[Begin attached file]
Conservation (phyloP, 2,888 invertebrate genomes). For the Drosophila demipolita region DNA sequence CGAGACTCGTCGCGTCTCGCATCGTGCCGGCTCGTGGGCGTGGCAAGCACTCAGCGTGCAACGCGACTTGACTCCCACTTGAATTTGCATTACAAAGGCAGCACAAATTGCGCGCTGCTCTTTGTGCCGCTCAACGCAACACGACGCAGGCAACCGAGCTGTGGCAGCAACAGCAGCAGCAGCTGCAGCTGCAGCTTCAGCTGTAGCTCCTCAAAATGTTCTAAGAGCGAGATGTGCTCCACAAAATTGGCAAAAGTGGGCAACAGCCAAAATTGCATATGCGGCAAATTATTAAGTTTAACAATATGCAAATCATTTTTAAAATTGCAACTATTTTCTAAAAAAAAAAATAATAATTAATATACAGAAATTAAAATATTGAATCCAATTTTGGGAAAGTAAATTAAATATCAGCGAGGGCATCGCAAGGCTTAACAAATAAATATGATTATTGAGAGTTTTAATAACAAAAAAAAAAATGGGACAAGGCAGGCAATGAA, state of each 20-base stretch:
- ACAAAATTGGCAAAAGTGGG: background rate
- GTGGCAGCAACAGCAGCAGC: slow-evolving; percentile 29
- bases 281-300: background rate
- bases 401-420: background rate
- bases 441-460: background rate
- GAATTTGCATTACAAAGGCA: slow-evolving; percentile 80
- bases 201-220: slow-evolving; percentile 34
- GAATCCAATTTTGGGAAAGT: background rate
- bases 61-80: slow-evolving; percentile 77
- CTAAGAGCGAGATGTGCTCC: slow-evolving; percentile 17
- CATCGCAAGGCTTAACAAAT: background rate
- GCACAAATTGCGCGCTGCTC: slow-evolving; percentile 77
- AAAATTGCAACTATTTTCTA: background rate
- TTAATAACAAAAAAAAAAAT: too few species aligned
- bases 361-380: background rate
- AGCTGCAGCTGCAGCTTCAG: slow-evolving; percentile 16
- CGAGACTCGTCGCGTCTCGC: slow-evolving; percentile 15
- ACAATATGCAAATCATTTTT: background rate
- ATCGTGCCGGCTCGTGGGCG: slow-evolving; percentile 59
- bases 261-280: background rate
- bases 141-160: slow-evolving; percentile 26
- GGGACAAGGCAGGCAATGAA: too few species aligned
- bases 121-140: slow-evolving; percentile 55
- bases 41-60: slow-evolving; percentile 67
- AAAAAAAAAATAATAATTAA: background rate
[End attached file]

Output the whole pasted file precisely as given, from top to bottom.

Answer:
Conservation (phyloP, 2,888 invertebrate genomes). For the Drosophila demipolita region DNA sequence CGAGACTCGTCGCGTCTCGCATCGTGCCGGCTCGTGGGCGTGGCAAGCACTCAGCGTGCAACGCGACTTGACTCCCACTTGAATTTGCATTACAAAGGCAGCACAAATTGCGCGCTGCTCTTTGTGCCGCTCAACGCAACACGACGCAGGCAACCGAGCTGTGGCAGCAACAGCAGCAGCAGCTGCAGCTGCAGCTTCAGCTGTAGCTCCTCAAAATGTTCTAAGAGCGAGATGTGCTCCACAAAATTGGCAAAAGTGGGCAACAGCCAAAATTGCATATGCGGCAAATTATTAAGTTTAACAATATGCAAATCATTTTTAAAATTGCAACTATTTTCTAAAAAAAAAAATAATAATTAATATACAGAAATTAAAATATTGAATCCAATTTTGGGAAAGTAAATTAAATATCAGCGAGGGCATCGCAAGGCTTAACAAATAAATATGATTATTGAGAGTTTTAATAACAAAAAAAAAAATGGGACAAGGCAGGCAATGAA, state of each 20-base stretch:
- ACAAAATTGGCAAAAGTGGG: background rate
- GTGGCAGCAACAGCAGCAGC: slow-evolving; percentile 29
- bases 281-300: background rate
- bases 401-420: background rate
- bases 441-460: background rate
- GAATTTGCATTACAAAGGCA: slow-evolving; percentile 80
- bases 201-220: slow-evolving; percentile 34
- GAATCCAATTTTGGGAAAGT: background rate
- bases 61-80: slow-evolving; percentile 77
- CTAAGAGCGAGATGTGCTCC: slow-evolving; percentile 17
- CATCGCAAGGCTTAACAAAT: background rate
- GCACAAATTGCGCGCTGCTC: slow-evolving; percentile 77
- AAAATTGCAACTATTTTCTA: background rate
- TTAATAACAAAAAAAAAAAT: too few species aligned
- bases 361-380: background rate
- AGCTGCAGCTGCAGCTTCAG: slow-evolving; percentile 16
- CGAGACTCGTCGCGTCTCGC: slow-evolving; percentile 15
- ACAATATGCAAATCATTTTT: background rate
- ATCGTGCCGGCTCGTGGGCG: slow-evolving; percentile 59
- bases 261-280: background rate
- bases 141-160: slow-evolving; percentile 26
- GGGACAAGGCAGGCAATGAA: too few species aligned
- bases 121-140: slow-evolving; percentile 55
- bases 41-60: slow-evolving; percentile 67
- AAAAAAAAAATAATAATTAA: background rate